All this musing about Hemingway has been inspired by a favorite website that I have recently discovered, Paper and Salt, whose stated mission is to “…attempt to recreate and reinterpret the dishes that iconic authors discuss in their letters, diaries, essays, and fiction.” The site hasn’t been up for a long time and there are not, as yet, a huge number of posts but the writing is both eloquent and entertaining, the photography is beautiful, and the recipes…well,  they’ve made me want to get into my kitchen as quickly as I can and start cooking. I don’t know about you, but Lobster Tail with Spaghetti and Bread Crumbs inspired by the letters of Gabriel Garcia Marquez sounds pretty scrumptious. Apparently,  Marquez enjoyed a long-time correspondence with Fidel Castro and many of their letters involved discussions on best methods of preparing seafood. Oscar Wilde was famous, if not notorious, for his love of champagne and his recipe is a luscious sounding cocktail involving the bubbly stuff and fresh strawberries. I think my favorite post so far though is the one for Truman Capote and Italian Summer Pudding. In Too Brief a Treat: the letters of Truman Capote Capote writes “Food. I seldom think of anything else.” I’m not quite that obsessed (I think), but the posted recipe is certainly something that I wouldn’t mind my thoughts lingering on. Featured ingredients are bittersweet chocolate, raspberries, ladyfingers, and mascarpone cheese. I don’t have much of a sweet tooth but I think it’s irresistible. Need proof? Just look…

Image from paperandsalt.org

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Mar 7 2012

Concocting the Past

by Dea Anne M

Maybe it was inevitable, but our sometimes food-obsessed culture combined with a growing interest in genealogy might be leading to a new-found passion for recreating “lost” family recipes. That, anyway, is the contention of this recent WSJ article.

Mentioned in the article is Ruth Clark’s fun blog The Mid-Century Menu. Clark’s intent is to select what are admittedly bizarre recipes from circa 1950’s and 60’s cookbooks and test them out. The names alone of some of the recipes (Ham Banana Casserole and Jellied Stuffed Eggs are two) are enough to cause shivers while other dishes sound and look surprisingly tasty.  The images of Clark’s husband Tom tasting, and reacting, to these experiments are a special highlight.

Sometimes recipe recreation requires the equipment of years past. Also mentioned in the WSJ article,  Laura’s Last Ditch will help in the search for the tool of your dreams (or memories). From vintage ice-trays (what?) to donut cutters to manual cherry pitters Laura has what you’re looking for.

Do you have a beloved family recipe that you want to recreate? While contemplating the question, you might want to check out these offerings from DCPL. Any one of them might inspire you…or at least allow you to indulge in a little nostalgia.

Some best loved recipes come from community cookbooks. These are local collections of recipes, often bound with a plastic “tooth” spine, offered for sale by garden clubs, women’s clubs, and the like. I especially love these cookbooks when they feature stories about local families and individuals. Southern Foodways Alliance community cookbook by Sara Roahen and John T. Edge and America’s Best Loved Community Recipes from the Editors of Better Homes and Gardens magazine are two collections that provide great stories along with interesting recipes.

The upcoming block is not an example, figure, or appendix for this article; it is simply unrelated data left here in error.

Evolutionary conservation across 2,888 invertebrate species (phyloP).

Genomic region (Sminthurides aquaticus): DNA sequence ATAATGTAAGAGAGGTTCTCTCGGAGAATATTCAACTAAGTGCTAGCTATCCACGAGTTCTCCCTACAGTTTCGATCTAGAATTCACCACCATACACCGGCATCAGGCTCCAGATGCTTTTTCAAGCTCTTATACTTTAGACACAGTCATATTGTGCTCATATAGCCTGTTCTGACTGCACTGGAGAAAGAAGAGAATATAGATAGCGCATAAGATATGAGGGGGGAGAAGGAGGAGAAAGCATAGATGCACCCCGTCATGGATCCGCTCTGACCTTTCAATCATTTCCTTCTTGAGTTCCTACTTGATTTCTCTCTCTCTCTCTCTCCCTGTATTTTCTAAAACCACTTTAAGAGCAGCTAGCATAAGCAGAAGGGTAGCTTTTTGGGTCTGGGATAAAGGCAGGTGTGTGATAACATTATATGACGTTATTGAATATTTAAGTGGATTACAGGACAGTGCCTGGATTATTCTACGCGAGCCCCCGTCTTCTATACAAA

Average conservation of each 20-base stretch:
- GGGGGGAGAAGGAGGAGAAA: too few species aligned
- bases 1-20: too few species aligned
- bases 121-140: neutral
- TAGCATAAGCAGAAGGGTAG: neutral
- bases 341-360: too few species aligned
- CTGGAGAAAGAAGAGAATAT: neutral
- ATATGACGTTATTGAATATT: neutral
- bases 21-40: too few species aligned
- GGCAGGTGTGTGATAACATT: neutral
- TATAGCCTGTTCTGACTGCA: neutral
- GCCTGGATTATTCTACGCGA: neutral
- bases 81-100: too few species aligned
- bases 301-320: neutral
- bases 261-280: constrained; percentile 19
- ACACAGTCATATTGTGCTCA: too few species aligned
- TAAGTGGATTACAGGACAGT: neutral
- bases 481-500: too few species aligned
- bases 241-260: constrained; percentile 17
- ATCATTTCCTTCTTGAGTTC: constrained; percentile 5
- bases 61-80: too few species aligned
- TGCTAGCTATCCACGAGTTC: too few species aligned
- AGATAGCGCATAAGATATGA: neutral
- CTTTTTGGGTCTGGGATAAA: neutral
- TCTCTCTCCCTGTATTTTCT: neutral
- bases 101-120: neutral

Many of us crave the tastes of our childhood and that childhood is often tied to a particular region or ethnic heritage. One of my favorite books that explores taste and memory is The Taste of Country Cooking. Written by the late great Edna Lewis, this book is a  beautifully written memoir that evokes Lewis’s childhood spent in Freetown, Virginia, a small piedmont farming community. Lewis, who has sometimes been called “the South’s answer to Julia Child,” provides a treasure chest of recipes, all tied to the seasons. I loved reading about the special menus her family prepared for such events as Wheat-Threshing Day and Emancipation Day. Highly recommended! Some other memoir/cookbooks that you might enjoy include Easy Family Recipes from a Chinese-American Childhood by Ken Hom, You’re Cookin’ It Country: my favorite recipes and memories by Loretta Lynn, and The Language of Baklava by Diana Abu-Jaber.

Finally, if you want to take a real trip in the time machine, check out Square Meals: a cookbook by Jane and Michael Stern and Fashionable Food: seven decades of food fads by Sylvia Lovegren. Each chapter in the Sterns’ book features a theme like the World War II era (victory garden vegetable plate suppers and spam recipes among others) or the cooking of Suburbia (1950’s). The writing highlights the Sterns’ trademark witty and tongue-in-cheek style as well as their genuine love for Americana in all its kitschy glory. Lovegren’s book is more of a true culinary history spanning the decades from the 1920’s through the 1990’s and concerns itself with food fads more than it does with what actual people were regularly cooking at home and includes such new-to-me things as the Depression era toast supper and the marshmallow craze of the 20’s. Both of these books make fun reading, and you actually might come across a recipe that you want to try. By the way, pictured to the right is a molded gelatin salad which features what seems to be a mixture of peas, corn, and maybe carrots. That’s not my kind of thing, but who knows, maybe someone, in some kitchen somewhere, is recreating it right now as a beloved flavor from the past.